"And that same be and hereby is Incorporated into a Township by the Name of Bolton and that the Inhabitants that do or shall hereafter inhabit said Township are hereby declared to be Enfranchised with and Intitled to all and every the Priviliges and Immunities that other Towns within our Province by Laws Exercise and Enjoy. And further that the said Town as soon as there shall be Fifty Families resident and settled thereon shall have Liberty of holding Two Fairs one of which shall be held on the ____ and the other on the ____. Annually which Fairs are not to continue longer than the respective ____ following the said ____ and that as soon as Said Town Shall Consist of Fifty Families a Market may be opened and kept one or more Days in each Week as may be thought advantageous to the Inhabitants. Also that the first Meeting for the Choice of Town Officers agreeable to the Laws of our Said Province shall be held on the Twenty-Seventh Day of July next which said Meeting Shall be Notified by Mr. Thomas DARLING who is hereby also appointed the Moderator of the said first Meeting which he is to Notify and Govern agreeable to the Laws and Customs of our Said Province, and that the annual Meeting forever hereafter for Choice of such Officers for the said Town shall be on the second Tuesday of March annually.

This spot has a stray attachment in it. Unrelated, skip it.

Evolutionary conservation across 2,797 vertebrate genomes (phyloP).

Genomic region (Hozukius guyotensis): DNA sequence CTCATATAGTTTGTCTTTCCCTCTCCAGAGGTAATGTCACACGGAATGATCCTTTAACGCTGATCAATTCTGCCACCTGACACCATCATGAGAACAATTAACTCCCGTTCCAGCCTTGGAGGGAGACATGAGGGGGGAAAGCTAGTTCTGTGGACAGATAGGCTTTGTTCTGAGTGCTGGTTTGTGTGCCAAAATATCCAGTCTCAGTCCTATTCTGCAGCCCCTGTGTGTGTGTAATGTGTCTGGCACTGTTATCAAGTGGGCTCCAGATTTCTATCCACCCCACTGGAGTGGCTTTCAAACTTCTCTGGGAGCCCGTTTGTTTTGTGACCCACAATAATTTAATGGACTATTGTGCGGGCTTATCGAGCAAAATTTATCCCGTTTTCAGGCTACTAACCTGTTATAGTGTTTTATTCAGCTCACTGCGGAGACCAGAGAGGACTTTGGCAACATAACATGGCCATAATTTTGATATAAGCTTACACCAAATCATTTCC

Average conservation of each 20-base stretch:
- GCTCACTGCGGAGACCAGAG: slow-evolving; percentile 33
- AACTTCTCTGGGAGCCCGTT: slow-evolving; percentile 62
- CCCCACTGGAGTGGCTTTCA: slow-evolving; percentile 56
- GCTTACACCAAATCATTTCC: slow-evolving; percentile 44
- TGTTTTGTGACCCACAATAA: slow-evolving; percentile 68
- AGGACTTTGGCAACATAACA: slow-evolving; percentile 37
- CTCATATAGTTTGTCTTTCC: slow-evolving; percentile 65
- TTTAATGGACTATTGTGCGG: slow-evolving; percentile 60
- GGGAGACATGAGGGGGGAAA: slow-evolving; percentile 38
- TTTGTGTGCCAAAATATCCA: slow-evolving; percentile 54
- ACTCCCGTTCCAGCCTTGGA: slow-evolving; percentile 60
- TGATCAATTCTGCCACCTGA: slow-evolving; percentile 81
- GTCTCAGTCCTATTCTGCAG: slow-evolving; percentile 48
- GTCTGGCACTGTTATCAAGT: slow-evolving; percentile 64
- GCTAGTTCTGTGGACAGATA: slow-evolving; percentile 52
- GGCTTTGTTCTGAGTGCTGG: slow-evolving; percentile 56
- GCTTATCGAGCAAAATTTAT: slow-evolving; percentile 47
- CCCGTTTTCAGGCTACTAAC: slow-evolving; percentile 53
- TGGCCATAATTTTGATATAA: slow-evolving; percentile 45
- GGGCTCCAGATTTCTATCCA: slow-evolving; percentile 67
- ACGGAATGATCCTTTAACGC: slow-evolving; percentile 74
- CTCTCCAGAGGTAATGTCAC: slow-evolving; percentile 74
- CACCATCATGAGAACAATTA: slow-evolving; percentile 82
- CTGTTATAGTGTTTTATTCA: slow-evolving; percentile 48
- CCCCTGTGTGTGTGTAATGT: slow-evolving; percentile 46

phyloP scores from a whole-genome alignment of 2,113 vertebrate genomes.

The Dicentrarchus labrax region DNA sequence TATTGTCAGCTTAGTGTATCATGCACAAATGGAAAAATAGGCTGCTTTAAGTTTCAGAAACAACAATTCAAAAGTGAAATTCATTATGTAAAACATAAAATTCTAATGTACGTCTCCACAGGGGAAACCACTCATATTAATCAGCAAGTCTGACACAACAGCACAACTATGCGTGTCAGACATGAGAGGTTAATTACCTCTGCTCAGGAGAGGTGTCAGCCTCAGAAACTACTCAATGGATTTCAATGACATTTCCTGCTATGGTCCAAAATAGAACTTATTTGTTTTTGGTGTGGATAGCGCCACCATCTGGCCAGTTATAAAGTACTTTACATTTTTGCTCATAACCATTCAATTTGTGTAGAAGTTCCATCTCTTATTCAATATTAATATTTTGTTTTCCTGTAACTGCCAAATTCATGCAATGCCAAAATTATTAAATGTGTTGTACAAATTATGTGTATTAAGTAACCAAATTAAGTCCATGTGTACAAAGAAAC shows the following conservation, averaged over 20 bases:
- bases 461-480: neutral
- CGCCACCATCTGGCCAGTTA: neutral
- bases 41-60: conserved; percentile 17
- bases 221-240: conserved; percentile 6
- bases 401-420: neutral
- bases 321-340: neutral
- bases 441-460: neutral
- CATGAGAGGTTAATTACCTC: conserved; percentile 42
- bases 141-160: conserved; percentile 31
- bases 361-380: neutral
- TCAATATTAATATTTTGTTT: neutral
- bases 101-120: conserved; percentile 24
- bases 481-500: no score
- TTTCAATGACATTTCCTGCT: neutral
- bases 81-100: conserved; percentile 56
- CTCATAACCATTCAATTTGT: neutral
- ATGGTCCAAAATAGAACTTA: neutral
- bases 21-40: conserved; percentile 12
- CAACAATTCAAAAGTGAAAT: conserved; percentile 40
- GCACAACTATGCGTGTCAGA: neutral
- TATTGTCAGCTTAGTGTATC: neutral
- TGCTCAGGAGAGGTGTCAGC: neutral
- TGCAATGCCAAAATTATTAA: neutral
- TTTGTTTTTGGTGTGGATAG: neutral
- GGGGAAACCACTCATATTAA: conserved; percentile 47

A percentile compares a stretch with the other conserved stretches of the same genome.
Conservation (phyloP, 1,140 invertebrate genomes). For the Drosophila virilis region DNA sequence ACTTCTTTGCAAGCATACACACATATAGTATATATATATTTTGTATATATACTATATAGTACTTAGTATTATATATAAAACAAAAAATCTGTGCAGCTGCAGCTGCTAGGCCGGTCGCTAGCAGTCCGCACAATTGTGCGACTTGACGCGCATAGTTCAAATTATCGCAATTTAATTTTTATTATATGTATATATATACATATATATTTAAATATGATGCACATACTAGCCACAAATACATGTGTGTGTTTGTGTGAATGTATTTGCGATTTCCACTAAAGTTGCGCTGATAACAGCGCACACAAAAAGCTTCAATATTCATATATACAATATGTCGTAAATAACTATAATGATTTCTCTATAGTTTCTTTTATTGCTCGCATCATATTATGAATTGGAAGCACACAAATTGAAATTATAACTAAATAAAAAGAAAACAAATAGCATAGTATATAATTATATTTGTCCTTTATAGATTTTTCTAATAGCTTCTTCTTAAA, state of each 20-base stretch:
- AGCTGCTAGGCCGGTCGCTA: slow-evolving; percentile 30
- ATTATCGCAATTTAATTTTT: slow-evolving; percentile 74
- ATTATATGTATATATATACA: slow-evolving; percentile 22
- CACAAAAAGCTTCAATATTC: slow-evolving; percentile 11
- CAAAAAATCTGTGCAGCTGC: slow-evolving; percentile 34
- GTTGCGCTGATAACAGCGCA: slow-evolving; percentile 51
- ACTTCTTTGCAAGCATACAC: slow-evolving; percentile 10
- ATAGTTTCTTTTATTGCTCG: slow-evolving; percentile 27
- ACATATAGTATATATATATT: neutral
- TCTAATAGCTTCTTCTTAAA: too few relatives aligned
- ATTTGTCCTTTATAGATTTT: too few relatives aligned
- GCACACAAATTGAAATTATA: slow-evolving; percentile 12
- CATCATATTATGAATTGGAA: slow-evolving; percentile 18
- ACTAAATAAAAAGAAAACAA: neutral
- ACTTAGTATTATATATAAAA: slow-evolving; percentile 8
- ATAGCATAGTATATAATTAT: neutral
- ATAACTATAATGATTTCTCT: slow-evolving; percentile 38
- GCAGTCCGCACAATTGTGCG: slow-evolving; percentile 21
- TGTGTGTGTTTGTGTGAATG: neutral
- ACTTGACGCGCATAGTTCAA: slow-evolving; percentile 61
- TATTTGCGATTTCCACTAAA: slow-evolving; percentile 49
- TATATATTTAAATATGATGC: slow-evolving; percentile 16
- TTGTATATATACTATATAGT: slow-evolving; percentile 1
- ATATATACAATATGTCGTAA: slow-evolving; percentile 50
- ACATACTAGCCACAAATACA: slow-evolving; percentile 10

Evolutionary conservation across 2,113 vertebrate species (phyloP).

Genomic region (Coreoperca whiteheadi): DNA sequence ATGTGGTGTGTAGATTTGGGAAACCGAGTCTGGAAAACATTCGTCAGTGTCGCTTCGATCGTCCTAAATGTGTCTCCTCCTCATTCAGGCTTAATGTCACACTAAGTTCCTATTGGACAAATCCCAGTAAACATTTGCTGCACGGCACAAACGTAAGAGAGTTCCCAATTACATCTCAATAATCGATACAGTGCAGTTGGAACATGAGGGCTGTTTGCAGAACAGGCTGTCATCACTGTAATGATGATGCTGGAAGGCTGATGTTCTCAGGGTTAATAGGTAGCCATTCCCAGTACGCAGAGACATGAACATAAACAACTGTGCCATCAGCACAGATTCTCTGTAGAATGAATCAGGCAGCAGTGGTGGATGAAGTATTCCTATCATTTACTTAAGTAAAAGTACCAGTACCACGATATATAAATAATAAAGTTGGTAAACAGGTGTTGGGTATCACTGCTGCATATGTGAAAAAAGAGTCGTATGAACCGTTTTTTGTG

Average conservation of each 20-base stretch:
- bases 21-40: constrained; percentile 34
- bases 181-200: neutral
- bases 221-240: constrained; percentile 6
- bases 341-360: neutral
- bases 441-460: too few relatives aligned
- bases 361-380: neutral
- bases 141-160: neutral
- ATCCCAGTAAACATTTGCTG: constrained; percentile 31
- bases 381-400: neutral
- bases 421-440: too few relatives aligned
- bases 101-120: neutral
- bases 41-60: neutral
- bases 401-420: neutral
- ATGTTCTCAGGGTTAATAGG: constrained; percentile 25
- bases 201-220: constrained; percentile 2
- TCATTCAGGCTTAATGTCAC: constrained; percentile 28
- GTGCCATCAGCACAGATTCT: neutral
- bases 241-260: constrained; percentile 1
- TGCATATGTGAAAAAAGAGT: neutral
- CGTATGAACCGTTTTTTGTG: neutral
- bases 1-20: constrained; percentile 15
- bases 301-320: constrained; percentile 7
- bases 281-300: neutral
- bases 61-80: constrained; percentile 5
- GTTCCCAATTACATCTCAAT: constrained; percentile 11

"To have and to hold the said Tract of Land as above expressed together with all Privileges and Appurtenances, to them and Their respective Heirs and Assigns forever upon the following Conditions viz.